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Well, first let me clarify a couple of things: First, "bokeh" is not synonymous with "background blur"; bokeh is a subjective impression of how "nice" the blur looks. So while it is true that you must have blur before you can evaluate whether that blur is attractive, and in order to have blur you must have limited depth of field, depth of field itself isn't a factor in whether the blur is attractive or not. On the other hand, design of the lens does directly affect how attractive the blur is.
Second, I'm not sure whether or not you are assuming that the "real focal length" is something different on EF-S lenses. For all lenses that you would attach to a DSLR, the focal length is just that, whether the lens was designed for an EF-S or EF mount. In your fourth paragraph, it seems that you are assuming that the 50 mm focal length of the lens EF is less real than the 80 mm focal length of the EF-S lens just because it has been mounted on a 7D. In fact they both quite real, and they will each give a field of view proportional to the their stated focal length when mounted on a 7D. They will not give the same field of view, even if the 80 mm lens is an EF-S.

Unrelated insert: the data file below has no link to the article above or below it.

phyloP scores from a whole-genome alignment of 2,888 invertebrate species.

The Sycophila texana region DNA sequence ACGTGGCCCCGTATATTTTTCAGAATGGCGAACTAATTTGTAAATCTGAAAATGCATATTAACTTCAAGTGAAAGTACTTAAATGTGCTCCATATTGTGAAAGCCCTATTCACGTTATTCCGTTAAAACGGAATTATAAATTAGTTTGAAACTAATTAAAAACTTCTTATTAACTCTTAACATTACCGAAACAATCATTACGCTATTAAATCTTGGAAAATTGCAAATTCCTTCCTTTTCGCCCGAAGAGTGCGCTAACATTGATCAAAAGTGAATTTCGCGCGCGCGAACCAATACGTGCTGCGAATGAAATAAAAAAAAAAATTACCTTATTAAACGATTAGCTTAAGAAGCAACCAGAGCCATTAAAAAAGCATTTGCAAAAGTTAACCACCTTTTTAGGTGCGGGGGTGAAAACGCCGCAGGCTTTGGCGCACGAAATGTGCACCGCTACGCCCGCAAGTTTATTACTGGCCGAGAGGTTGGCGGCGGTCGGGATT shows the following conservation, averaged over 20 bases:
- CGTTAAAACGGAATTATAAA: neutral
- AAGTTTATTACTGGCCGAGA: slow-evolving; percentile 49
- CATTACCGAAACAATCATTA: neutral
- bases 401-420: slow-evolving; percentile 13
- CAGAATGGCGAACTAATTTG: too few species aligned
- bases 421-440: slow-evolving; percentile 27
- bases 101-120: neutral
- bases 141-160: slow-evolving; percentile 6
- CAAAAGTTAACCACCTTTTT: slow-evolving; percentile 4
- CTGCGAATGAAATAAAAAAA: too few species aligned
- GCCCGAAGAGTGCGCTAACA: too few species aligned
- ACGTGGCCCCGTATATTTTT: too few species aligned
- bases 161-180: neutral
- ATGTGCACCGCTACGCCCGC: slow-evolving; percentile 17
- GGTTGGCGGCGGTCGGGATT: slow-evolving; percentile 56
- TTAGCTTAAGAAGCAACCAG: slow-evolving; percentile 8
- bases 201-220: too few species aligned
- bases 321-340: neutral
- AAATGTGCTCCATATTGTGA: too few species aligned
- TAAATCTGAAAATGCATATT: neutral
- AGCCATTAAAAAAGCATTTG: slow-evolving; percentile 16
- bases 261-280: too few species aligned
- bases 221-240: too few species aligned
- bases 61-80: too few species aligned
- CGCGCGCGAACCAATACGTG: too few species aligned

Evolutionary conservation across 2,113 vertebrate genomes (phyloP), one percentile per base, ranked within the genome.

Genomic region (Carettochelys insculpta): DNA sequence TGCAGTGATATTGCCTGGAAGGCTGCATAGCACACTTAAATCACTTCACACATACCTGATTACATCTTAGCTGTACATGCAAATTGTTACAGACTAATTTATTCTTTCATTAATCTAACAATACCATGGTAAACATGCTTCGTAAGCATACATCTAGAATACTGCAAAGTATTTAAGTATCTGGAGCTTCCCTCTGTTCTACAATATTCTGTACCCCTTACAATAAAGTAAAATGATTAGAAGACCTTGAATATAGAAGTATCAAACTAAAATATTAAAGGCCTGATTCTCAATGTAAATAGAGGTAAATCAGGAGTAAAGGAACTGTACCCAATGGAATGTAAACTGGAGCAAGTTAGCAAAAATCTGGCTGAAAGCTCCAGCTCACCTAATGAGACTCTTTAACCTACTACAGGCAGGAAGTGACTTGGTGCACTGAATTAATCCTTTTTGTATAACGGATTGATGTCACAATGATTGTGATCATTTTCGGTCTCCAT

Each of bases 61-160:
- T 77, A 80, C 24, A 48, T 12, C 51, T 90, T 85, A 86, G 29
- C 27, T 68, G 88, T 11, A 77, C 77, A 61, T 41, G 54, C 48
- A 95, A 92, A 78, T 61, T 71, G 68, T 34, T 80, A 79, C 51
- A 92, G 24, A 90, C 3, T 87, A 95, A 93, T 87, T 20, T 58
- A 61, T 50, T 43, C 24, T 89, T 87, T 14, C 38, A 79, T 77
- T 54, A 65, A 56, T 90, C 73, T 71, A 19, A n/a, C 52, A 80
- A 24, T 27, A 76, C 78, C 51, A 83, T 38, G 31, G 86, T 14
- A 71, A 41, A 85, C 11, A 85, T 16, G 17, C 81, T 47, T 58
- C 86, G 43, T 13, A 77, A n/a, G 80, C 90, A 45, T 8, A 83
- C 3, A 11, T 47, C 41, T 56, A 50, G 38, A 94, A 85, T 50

At any rate, the simple answer is that the depth of field is a function of focal length, subject distance, and f-number, and well as the degree of enlargement needed to produce a standard-sized print viewed at an assumed distance. The relationships among those factors, and how they work out to a bottom line, is fixed and predictable, and doesn't depend on differences between lenses. So if the focal length of two lenses is different, and all of the other factors are held unchanged, the depth of field will be different, by a predictable amount. This is not affected by the design of the individual lens, assuming that its marked focal length and f-numbers are reasonably accurate.
Now, you appear to be asking more about what is out of focus rather than what is in focus. Several people above gave answers regarding how focal length affects how blurry an out-of-focus background appears, and how quickly the transition from sharp to blurry occurs, so I won't repeat them. But I do want to reinforce that to the extent that this depends on focal length, it is the actual focal length of the lens, which doesn't depend on whether it is an EF-S or EF (or DX vs. FX) lens. It also doesn't matter whether is is a crop or full frame camera, assuming you are comparing results on the same camera. so the whole crop/full frame EF-S/EF distinction is, I think, irrelevant to your question.
I hope that helps provide a little more context so that the excellent answers you got from others make more sense.